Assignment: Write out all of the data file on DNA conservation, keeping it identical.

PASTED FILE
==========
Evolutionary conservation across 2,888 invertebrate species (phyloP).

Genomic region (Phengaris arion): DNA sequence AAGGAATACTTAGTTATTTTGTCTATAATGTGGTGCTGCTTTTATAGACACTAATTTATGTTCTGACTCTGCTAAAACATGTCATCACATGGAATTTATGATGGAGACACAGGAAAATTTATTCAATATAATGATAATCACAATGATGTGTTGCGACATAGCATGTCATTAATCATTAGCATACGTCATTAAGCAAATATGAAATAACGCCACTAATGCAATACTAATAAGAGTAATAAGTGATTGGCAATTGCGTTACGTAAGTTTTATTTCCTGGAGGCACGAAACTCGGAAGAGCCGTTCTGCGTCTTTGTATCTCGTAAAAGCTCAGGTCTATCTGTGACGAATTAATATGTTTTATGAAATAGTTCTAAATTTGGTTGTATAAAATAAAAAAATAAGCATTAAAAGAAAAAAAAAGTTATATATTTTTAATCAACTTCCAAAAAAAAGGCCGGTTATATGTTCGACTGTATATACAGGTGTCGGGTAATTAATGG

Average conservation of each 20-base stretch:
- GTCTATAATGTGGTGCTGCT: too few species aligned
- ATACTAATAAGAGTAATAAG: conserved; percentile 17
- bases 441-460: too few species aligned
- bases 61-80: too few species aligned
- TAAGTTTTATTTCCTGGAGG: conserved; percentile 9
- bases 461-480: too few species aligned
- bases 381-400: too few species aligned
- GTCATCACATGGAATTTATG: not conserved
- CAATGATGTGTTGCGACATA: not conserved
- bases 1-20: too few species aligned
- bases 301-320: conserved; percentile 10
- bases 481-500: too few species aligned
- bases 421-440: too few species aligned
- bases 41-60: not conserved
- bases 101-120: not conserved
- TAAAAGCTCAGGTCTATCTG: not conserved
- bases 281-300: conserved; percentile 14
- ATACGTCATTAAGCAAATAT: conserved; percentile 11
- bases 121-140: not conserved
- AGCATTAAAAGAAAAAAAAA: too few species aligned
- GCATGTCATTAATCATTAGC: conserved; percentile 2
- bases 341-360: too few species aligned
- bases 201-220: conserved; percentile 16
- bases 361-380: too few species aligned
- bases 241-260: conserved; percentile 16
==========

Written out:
Evolutionary conservation across 2,888 invertebrate species (phyloP).

Genomic region (Phengaris arion): DNA sequence AAGGAATACTTAGTTATTTTGTCTATAATGTGGTGCTGCTTTTATAGACACTAATTTATGTTCTGACTCTGCTAAAACATGTCATCACATGGAATTTATGATGGAGACACAGGAAAATTTATTCAATATAATGATAATCACAATGATGTGTTGCGACATAGCATGTCATTAATCATTAGCATACGTCATTAAGCAAATATGAAATAACGCCACTAATGCAATACTAATAAGAGTAATAAGTGATTGGCAATTGCGTTACGTAAGTTTTATTTCCTGGAGGCACGAAACTCGGAAGAGCCGTTCTGCGTCTTTGTATCTCGTAAAAGCTCAGGTCTATCTGTGACGAATTAATATGTTTTATGAAATAGTTCTAAATTTGGTTGTATAAAATAAAAAAATAAGCATTAAAAGAAAAAAAAAGTTATATATTTTTAATCAACTTCCAAAAAAAAGGCCGGTTATATGTTCGACTGTATATACAGGTGTCGGGTAATTAATGG

Average conservation of each 20-base stretch:
- GTCTATAATGTGGTGCTGCT: too few species aligned
- ATACTAATAAGAGTAATAAG: conserved; percentile 17
- bases 441-460: too few species aligned
- bases 61-80: too few species aligned
- TAAGTTTTATTTCCTGGAGG: conserved; percentile 9
- bases 461-480: too few species aligned
- bases 381-400: too few species aligned
- GTCATCACATGGAATTTATG: not conserved
- CAATGATGTGTTGCGACATA: not conserved
- bases 1-20: too few species aligned
- bases 301-320: conserved; percentile 10
- bases 481-500: too few species aligned
- bases 421-440: too few species aligned
- bases 41-60: not conserved
- bases 101-120: not conserved
- TAAAAGCTCAGGTCTATCTG: not conserved
- bases 281-300: conserved; percentile 14
- ATACGTCATTAAGCAAATAT: conserved; percentile 11
- bases 121-140: not conserved
- AGCATTAAAAGAAAAAAAAA: too few species aligned
- GCATGTCATTAATCATTAGC: conserved; percentile 2
- bases 341-360: too few species aligned
- bases 201-220: conserved; percentile 16
- bases 361-380: too few species aligned
- bases 241-260: conserved; percentile 16